New Dawn Design Brings Good Humor to T-Shirts

GIRARD, Ohio – While she was growing up, Linda Barton lived in and loved her concert T-shirts. Now, the CEO of New Dawn Design – with an exclusive contract with Unilever in hand – is printing the history of a popular ice cream brand on her shirts.

Through her Sweet Memories Vintage Tee Designs side company, Barton is honoring the 100-year anniversary of Good Humor with T-shirts printed with vintage advertisement designs. Combining T-shirts and familiar brands can start conversations and bring people together in the community, she says.

Sweet Memories is Barton’s exclusive line of vintage T-shirts, she says. She got the idea to launch the brand while searching for Good Humor shirts for herself after learning of the brand’s centennial this year, she says.

“There were no Good Humor t-shirts except for one or two, but they weren’t trademarked,” Barton says.

Typically, New Dawn specializes in sports T-shirts and has a contract with Minor League Baseball. The company prints apparel for the Akron RubberDucks, the Mahoning Valley Scrappers, the Lehigh Valley IronPigs and the Erie SeaWolves baseball teams, as well as the Erie Otters and Youngstown Phantoms hockey teams, and the Gary SouthShore RailCats baseball team.

Since April 2019, Barton worked with Unilever to acquire the license to print Good Humor apparel, she says. Good Humor has been a subsidiary of Unilever since 2000. Barton started with 100 different designs, which have been whittled down to the 12 favorites of the Good Humor team, she says.

The Good Humor T-shirts are a great way to excite the community about tradition and some of the businesses that have been built in Youngstown, says Zackary Smigel, public relations for New Dawn Design.

Barton started Sweet Memories Vintage Tee Designs for her exclusive line of retro and vintage T-shirts.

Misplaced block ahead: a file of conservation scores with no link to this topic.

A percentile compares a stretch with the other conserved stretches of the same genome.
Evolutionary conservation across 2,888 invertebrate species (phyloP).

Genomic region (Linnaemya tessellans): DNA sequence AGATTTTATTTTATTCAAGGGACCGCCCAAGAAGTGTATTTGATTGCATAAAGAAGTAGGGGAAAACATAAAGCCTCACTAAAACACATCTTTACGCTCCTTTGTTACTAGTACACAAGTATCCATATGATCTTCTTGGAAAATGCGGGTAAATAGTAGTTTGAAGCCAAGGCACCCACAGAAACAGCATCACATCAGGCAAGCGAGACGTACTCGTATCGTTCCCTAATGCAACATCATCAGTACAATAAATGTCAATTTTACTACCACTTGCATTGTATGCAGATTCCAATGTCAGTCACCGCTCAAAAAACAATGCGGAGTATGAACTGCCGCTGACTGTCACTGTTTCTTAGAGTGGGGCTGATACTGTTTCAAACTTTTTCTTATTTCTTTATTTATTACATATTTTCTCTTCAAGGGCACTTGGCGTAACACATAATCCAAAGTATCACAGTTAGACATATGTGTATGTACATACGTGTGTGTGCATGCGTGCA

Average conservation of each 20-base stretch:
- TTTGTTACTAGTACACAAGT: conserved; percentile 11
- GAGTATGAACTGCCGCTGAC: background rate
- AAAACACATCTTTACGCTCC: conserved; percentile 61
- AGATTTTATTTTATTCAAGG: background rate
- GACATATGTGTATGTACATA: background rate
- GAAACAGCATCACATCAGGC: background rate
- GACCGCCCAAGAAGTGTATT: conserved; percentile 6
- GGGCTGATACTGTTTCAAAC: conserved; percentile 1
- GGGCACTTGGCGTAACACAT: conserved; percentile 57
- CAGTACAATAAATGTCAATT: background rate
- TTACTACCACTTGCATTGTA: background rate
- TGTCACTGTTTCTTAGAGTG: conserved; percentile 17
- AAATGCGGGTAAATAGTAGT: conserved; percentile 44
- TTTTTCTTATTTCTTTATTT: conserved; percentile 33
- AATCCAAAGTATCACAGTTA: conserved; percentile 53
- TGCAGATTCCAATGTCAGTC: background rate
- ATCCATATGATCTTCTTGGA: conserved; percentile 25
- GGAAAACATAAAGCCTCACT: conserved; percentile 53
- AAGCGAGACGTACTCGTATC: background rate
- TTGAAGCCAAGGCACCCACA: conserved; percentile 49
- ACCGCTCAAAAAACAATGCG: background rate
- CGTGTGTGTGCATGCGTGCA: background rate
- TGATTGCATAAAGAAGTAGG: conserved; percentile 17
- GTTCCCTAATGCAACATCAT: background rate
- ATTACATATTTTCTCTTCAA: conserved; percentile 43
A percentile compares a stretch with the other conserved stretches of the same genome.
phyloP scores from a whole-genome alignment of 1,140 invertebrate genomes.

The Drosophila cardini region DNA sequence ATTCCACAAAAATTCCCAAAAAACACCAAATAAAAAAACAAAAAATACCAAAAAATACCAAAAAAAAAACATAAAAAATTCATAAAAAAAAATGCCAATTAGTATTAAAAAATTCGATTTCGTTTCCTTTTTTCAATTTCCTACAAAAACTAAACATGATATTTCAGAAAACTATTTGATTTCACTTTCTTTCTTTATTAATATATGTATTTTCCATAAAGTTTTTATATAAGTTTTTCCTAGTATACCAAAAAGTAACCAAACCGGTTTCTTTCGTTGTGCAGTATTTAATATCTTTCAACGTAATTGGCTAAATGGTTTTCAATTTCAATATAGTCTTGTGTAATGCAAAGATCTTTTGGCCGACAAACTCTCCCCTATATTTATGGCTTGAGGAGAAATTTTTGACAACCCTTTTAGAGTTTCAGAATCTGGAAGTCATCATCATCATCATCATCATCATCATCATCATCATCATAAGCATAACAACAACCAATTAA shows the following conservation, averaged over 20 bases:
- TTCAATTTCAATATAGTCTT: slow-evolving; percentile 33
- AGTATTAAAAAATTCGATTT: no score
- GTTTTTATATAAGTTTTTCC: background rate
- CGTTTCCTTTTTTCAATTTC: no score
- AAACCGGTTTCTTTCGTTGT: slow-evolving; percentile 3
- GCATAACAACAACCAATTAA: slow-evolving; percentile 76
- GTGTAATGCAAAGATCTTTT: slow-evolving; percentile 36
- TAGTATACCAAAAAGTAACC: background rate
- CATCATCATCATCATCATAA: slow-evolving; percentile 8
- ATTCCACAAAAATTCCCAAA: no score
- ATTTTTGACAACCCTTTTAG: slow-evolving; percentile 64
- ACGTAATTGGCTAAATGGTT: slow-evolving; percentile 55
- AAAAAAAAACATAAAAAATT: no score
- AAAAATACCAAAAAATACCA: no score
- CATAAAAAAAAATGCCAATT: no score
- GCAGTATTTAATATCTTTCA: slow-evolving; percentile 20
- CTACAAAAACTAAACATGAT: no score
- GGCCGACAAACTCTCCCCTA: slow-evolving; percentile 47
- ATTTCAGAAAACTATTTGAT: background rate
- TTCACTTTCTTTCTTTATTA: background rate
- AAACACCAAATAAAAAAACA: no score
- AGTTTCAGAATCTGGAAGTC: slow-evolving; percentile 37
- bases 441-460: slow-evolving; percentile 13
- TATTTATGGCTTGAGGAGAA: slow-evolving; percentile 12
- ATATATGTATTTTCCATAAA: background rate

“I think a lot of people realize that hard workers are built in Youngstown and it’s exciting to see these brands come up,” he says. “The trendy thing right now is wearing brand tees and this brings that opportunity to our local area.”

Much like Barton, Smigel enjoyed wearing band T-shirts, but as he grew up, he branched out and started to wear different branded T-shirts, he says. When Barton reached out to Smigel, he was excited about receiving an opportunity to give back to the community, he says.

“I love Youngstown. I grew up in Hermitage, so for me, it was a no brainer,” Smigel says. “It’s a win-win situation where I can help brands but help the community in a fun way.”

According to, the national brand’s name derived from the belief that a person’s humor, or temperament, related back to the humor of his palate’s sense of taste. Since Good Humor’s beginnings in 1920 in Youngstown, the ice cream bars have been sold out of tricycles to push carts to trucks, the website reports.

Confectioner and founder of Good Humor, the late Harry Burt, hailed from Cortland and was raised in Youngstown, said Thomas Welsh, a local writer and historian. Burt’s first business occupied a frame building downtown and his original line of products included a lollipop that was called the Good Humor sucker, Welsh says.